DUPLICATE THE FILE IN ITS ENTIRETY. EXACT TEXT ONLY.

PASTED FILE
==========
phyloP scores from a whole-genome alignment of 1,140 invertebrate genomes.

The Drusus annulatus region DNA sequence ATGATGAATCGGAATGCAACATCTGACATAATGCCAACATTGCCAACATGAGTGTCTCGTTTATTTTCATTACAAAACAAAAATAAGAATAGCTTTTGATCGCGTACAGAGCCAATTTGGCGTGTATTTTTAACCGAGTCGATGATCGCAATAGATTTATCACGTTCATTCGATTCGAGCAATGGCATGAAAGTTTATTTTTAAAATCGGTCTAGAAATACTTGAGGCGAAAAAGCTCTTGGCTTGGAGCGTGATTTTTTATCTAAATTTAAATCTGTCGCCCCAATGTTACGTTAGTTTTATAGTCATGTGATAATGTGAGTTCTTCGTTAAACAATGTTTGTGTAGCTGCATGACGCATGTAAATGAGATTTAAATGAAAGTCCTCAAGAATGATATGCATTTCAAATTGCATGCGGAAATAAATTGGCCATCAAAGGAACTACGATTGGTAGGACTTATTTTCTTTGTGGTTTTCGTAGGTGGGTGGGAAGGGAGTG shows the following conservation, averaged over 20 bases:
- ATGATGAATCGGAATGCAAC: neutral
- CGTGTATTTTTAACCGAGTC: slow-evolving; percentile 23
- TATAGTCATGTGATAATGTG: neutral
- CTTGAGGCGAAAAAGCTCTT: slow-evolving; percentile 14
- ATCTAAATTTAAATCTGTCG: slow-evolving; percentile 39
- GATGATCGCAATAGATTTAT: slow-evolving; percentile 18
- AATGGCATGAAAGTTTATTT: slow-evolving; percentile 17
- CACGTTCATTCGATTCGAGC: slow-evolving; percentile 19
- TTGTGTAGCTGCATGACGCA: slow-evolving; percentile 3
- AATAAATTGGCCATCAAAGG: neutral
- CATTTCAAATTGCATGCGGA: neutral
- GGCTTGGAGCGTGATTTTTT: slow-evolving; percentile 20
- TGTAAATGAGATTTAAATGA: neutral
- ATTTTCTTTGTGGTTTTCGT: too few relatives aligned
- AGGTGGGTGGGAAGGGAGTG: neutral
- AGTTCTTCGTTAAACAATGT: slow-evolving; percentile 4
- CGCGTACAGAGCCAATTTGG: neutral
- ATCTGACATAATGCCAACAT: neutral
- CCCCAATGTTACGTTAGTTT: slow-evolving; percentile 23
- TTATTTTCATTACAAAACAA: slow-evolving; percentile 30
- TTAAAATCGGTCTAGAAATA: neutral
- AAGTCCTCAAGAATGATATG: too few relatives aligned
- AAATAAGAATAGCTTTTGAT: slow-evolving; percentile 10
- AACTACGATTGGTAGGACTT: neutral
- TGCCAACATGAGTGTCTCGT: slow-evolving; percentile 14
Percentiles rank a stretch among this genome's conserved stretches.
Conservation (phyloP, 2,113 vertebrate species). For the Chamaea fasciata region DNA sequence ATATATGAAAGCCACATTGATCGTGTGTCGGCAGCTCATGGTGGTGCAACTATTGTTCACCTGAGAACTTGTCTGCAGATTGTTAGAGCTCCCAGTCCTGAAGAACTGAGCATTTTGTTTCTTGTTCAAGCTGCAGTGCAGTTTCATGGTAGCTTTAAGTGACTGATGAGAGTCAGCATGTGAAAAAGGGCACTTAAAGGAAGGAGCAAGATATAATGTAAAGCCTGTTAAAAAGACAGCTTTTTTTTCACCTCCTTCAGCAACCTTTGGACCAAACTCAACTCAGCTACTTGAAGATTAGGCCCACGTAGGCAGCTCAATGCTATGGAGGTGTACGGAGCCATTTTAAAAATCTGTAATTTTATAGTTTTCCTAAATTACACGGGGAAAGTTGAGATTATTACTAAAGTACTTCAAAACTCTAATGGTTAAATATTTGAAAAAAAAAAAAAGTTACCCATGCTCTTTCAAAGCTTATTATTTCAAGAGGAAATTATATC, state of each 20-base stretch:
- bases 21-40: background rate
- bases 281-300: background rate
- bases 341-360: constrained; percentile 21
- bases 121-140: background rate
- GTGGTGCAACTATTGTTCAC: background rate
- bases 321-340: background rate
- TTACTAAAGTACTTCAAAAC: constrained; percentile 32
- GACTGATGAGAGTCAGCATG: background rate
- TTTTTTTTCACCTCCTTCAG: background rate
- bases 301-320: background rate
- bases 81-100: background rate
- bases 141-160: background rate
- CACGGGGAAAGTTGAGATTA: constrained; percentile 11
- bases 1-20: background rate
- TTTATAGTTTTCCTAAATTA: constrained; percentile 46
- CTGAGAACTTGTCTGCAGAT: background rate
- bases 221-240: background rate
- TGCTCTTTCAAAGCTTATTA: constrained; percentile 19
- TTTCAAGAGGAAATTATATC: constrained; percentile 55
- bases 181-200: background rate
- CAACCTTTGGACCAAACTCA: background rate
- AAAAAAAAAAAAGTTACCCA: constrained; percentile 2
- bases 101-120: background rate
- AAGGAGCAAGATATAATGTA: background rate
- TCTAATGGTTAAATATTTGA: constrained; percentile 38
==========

phyloP scores from a whole-genome alignment of 1,140 invertebrate genomes.

The Drusus annulatus region DNA sequence ATGATGAATCGGAATGCAACATCTGACATAATGCCAACATTGCCAACATGAGTGTCTCGTTTATTTTCATTACAAAACAAAAATAAGAATAGCTTTTGATCGCGTACAGAGCCAATTTGGCGTGTATTTTTAACCGAGTCGATGATCGCAATAGATTTATCACGTTCATTCGATTCGAGCAATGGCATGAAAGTTTATTTTTAAAATCGGTCTAGAAATACTTGAGGCGAAAAAGCTCTTGGCTTGGAGCGTGATTTTTTATCTAAATTTAAATCTGTCGCCCCAATGTTACGTTAGTTTTATAGTCATGTGATAATGTGAGTTCTTCGTTAAACAATGTTTGTGTAGCTGCATGACGCATGTAAATGAGATTTAAATGAAAGTCCTCAAGAATGATATGCATTTCAAATTGCATGCGGAAATAAATTGGCCATCAAAGGAACTACGATTGGTAGGACTTATTTTCTTTGTGGTTTTCGTAGGTGGGTGGGAAGGGAGTG shows the following conservation, averaged over 20 bases:
- ATGATGAATCGGAATGCAAC: neutral
- CGTGTATTTTTAACCGAGTC: slow-evolving; percentile 23
- TATAGTCATGTGATAATGTG: neutral
- CTTGAGGCGAAAAAGCTCTT: slow-evolving; percentile 14
- ATCTAAATTTAAATCTGTCG: slow-evolving; percentile 39
- GATGATCGCAATAGATTTAT: slow-evolving; percentile 18
- AATGGCATGAAAGTTTATTT: slow-evolving; percentile 17
- CACGTTCATTCGATTCGAGC: slow-evolving; percentile 19
- TTGTGTAGCTGCATGACGCA: slow-evolving; percentile 3
- AATAAATTGGCCATCAAAGG: neutral
- CATTTCAAATTGCATGCGGA: neutral
- GGCTTGGAGCGTGATTTTTT: slow-evolving; percentile 20
- TGTAAATGAGATTTAAATGA: neutral
- ATTTTCTTTGTGGTTTTCGT: too few relatives aligned
- AGGTGGGTGGGAAGGGAGTG: neutral
- AGTTCTTCGTTAAACAATGT: slow-evolving; percentile 4
- CGCGTACAGAGCCAATTTGG: neutral
- ATCTGACATAATGCCAACAT: neutral
- CCCCAATGTTACGTTAGTTT: slow-evolving; percentile 23
- TTATTTTCATTACAAAACAA: slow-evolving; percentile 30
- TTAAAATCGGTCTAGAAATA: neutral
- AAGTCCTCAAGAATGATATG: too few relatives aligned
- AAATAAGAATAGCTTTTGAT: slow-evolving; percentile 10
- AACTACGATTGGTAGGACTT: neutral
- TGCCAACATGAGTGTCTCGT: slow-evolving; percentile 14
Percentiles rank a stretch among this genome's conserved stretches.
Conservation (phyloP, 2,113 vertebrate species). For the Chamaea fasciata region DNA sequence ATATATGAAAGCCACATTGATCGTGTGTCGGCAGCTCATGGTGGTGCAACTATTGTTCACCTGAGAACTTGTCTGCAGATTGTTAGAGCTCCCAGTCCTGAAGAACTGAGCATTTTGTTTCTTGTTCAAGCTGCAGTGCAGTTTCATGGTAGCTTTAAGTGACTGATGAGAGTCAGCATGTGAAAAAGGGCACTTAAAGGAAGGAGCAAGATATAATGTAAAGCCTGTTAAAAAGACAGCTTTTTTTTCACCTCCTTCAGCAACCTTTGGACCAAACTCAACTCAGCTACTTGAAGATTAGGCCCACGTAGGCAGCTCAATGCTATGGAGGTGTACGGAGCCATTTTAAAAATCTGTAATTTTATAGTTTTCCTAAATTACACGGGGAAAGTTGAGATTATTACTAAAGTACTTCAAAACTCTAATGGTTAAATATTTGAAAAAAAAAAAAAGTTACCCATGCTCTTTCAAAGCTTATTATTTCAAGAGGAAATTATATC, state of each 20-base stretch:
- bases 21-40: background rate
- bases 281-300: background rate
- bases 341-360: constrained; percentile 21
- bases 121-140: background rate
- GTGGTGCAACTATTGTTCAC: background rate
- bases 321-340: background rate
- TTACTAAAGTACTTCAAAAC: constrained; percentile 32
- GACTGATGAGAGTCAGCATG: background rate
- TTTTTTTTCACCTCCTTCAG: background rate
- bases 301-320: background rate
- bases 81-100: background rate
- bases 141-160: background rate
- CACGGGGAAAGTTGAGATTA: constrained; percentile 11
- bases 1-20: background rate
- TTTATAGTTTTCCTAAATTA: constrained; percentile 46
- CTGAGAACTTGTCTGCAGAT: background rate
- bases 221-240: background rate
- TGCTCTTTCAAAGCTTATTA: constrained; percentile 19
- TTTCAAGAGGAAATTATATC: constrained; percentile 55
- bases 181-200: background rate
- CAACCTTTGGACCAAACTCA: background rate
- AAAAAAAAAAAAGTTACCCA: constrained; percentile 2
- bases 101-120: background rate
- AAGGAGCAAGATATAATGTA: background rate
- TCTAATGGTTAAATATTTGA: constrained; percentile 38